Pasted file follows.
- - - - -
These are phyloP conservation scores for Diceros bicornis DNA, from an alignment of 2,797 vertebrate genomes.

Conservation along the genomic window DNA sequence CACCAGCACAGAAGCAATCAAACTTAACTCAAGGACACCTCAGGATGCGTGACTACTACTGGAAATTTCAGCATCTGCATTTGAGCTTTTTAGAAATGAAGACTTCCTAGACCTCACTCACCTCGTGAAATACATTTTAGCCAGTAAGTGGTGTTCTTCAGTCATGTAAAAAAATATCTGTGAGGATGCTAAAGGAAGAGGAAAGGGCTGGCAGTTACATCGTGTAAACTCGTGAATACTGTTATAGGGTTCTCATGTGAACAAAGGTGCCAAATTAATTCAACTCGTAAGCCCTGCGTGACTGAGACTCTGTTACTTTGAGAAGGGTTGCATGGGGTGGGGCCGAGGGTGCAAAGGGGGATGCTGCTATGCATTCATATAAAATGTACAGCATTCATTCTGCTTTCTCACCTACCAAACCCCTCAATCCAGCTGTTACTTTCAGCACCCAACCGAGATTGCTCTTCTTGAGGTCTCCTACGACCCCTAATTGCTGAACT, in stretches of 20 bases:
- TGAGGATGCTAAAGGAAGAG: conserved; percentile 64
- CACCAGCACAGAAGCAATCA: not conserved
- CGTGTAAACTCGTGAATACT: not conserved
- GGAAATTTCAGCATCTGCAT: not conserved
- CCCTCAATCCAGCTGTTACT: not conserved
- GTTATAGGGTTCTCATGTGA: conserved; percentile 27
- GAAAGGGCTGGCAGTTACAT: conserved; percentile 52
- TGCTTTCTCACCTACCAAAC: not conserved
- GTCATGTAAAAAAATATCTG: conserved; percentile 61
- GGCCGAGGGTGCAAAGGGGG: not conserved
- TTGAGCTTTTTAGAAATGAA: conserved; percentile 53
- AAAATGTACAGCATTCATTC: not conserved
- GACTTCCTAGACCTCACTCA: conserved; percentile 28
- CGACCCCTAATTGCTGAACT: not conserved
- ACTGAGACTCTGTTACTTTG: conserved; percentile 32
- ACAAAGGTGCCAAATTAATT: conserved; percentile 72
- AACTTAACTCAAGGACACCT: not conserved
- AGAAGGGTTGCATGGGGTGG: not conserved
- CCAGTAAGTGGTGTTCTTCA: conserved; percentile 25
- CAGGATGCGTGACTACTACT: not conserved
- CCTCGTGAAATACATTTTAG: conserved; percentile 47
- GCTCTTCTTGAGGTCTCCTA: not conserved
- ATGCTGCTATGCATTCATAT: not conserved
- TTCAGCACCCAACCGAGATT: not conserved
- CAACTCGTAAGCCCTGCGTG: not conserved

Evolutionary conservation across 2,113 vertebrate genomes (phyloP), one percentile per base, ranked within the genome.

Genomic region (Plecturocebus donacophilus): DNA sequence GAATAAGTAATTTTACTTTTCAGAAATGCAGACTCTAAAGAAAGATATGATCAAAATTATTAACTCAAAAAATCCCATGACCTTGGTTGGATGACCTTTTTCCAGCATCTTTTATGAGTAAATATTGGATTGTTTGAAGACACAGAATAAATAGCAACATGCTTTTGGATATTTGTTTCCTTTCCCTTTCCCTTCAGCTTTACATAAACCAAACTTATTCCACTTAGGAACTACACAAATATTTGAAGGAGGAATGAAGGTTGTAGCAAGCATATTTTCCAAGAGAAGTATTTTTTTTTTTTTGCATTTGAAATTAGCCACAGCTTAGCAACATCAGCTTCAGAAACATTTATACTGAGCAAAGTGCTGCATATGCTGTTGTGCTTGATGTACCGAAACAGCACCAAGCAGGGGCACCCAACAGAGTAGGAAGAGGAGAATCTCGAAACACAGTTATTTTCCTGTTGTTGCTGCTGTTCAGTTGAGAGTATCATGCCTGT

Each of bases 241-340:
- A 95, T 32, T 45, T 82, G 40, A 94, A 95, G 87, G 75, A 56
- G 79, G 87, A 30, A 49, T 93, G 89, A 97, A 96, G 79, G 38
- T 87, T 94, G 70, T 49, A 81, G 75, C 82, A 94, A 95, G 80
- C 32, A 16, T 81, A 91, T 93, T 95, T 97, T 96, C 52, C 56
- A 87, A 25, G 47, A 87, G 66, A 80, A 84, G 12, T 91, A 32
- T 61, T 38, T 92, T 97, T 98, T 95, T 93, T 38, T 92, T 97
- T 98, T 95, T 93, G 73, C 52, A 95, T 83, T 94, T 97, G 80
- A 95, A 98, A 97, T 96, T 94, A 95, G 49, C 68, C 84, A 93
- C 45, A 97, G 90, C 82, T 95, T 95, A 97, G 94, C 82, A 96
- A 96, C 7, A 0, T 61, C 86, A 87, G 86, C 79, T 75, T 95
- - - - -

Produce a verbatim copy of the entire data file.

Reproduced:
These are phyloP conservation scores for Diceros bicornis DNA, from an alignment of 2,797 vertebrate genomes.

Conservation along the genomic window DNA sequence CACCAGCACAGAAGCAATCAAACTTAACTCAAGGACACCTCAGGATGCGTGACTACTACTGGAAATTTCAGCATCTGCATTTGAGCTTTTTAGAAATGAAGACTTCCTAGACCTCACTCACCTCGTGAAATACATTTTAGCCAGTAAGTGGTGTTCTTCAGTCATGTAAAAAAATATCTGTGAGGATGCTAAAGGAAGAGGAAAGGGCTGGCAGTTACATCGTGTAAACTCGTGAATACTGTTATAGGGTTCTCATGTGAACAAAGGTGCCAAATTAATTCAACTCGTAAGCCCTGCGTGACTGAGACTCTGTTACTTTGAGAAGGGTTGCATGGGGTGGGGCCGAGGGTGCAAAGGGGGATGCTGCTATGCATTCATATAAAATGTACAGCATTCATTCTGCTTTCTCACCTACCAAACCCCTCAATCCAGCTGTTACTTTCAGCACCCAACCGAGATTGCTCTTCTTGAGGTCTCCTACGACCCCTAATTGCTGAACT, in stretches of 20 bases:
- TGAGGATGCTAAAGGAAGAG: conserved; percentile 64
- CACCAGCACAGAAGCAATCA: not conserved
- CGTGTAAACTCGTGAATACT: not conserved
- GGAAATTTCAGCATCTGCAT: not conserved
- CCCTCAATCCAGCTGTTACT: not conserved
- GTTATAGGGTTCTCATGTGA: conserved; percentile 27
- GAAAGGGCTGGCAGTTACAT: conserved; percentile 52
- TGCTTTCTCACCTACCAAAC: not conserved
- GTCATGTAAAAAAATATCTG: conserved; percentile 61
- GGCCGAGGGTGCAAAGGGGG: not conserved
- TTGAGCTTTTTAGAAATGAA: conserved; percentile 53
- AAAATGTACAGCATTCATTC: not conserved
- GACTTCCTAGACCTCACTCA: conserved; percentile 28
- CGACCCCTAATTGCTGAACT: not conserved
- ACTGAGACTCTGTTACTTTG: conserved; percentile 32
- ACAAAGGTGCCAAATTAATT: conserved; percentile 72
- AACTTAACTCAAGGACACCT: not conserved
- AGAAGGGTTGCATGGGGTGG: not conserved
- CCAGTAAGTGGTGTTCTTCA: conserved; percentile 25
- CAGGATGCGTGACTACTACT: not conserved
- CCTCGTGAAATACATTTTAG: conserved; percentile 47
- GCTCTTCTTGAGGTCTCCTA: not conserved
- ATGCTGCTATGCATTCATAT: not conserved
- TTCAGCACCCAACCGAGATT: not conserved
- CAACTCGTAAGCCCTGCGTG: not conserved

Evolutionary conservation across 2,113 vertebrate genomes (phyloP), one percentile per base, ranked within the genome.

Genomic region (Plecturocebus donacophilus): DNA sequence GAATAAGTAATTTTACTTTTCAGAAATGCAGACTCTAAAGAAAGATATGATCAAAATTATTAACTCAAAAAATCCCATGACCTTGGTTGGATGACCTTTTTCCAGCATCTTTTATGAGTAAATATTGGATTGTTTGAAGACACAGAATAAATAGCAACATGCTTTTGGATATTTGTTTCCTTTCCCTTTCCCTTCAGCTTTACATAAACCAAACTTATTCCACTTAGGAACTACACAAATATTTGAAGGAGGAATGAAGGTTGTAGCAAGCATATTTTCCAAGAGAAGTATTTTTTTTTTTTTGCATTTGAAATTAGCCACAGCTTAGCAACATCAGCTTCAGAAACATTTATACTGAGCAAAGTGCTGCATATGCTGTTGTGCTTGATGTACCGAAACAGCACCAAGCAGGGGCACCCAACAGAGTAGGAAGAGGAGAATCTCGAAACACAGTTATTTTCCTGTTGTTGCTGCTGTTCAGTTGAGAGTATCATGCCTGT

Each of bases 241-340:
- A 95, T 32, T 45, T 82, G 40, A 94, A 95, G 87, G 75, A 56
- G 79, G 87, A 30, A 49, T 93, G 89, A 97, A 96, G 79, G 38
- T 87, T 94, G 70, T 49, A 81, G 75, C 82, A 94, A 95, G 80
- C 32, A 16, T 81, A 91, T 93, T 95, T 97, T 96, C 52, C 56
- A 87, A 25, G 47, A 87, G 66, A 80, A 84, G 12, T 91, A 32
- T 61, T 38, T 92, T 97, T 98, T 95, T 93, T 38, T 92, T 97
- T 98, T 95, T 93, G 73, C 52, A 95, T 83, T 94, T 97, G 80
- A 95, A 98, A 97, T 96, T 94, A 95, G 49, C 68, C 84, A 93
- C 45, A 97, G 90, C 82, T 95, T 95, A 97, G 94, C 82, A 96
- A 96, C 7, A 0, T 61, C 86, A 87, G 86, C 79, T 75, T 95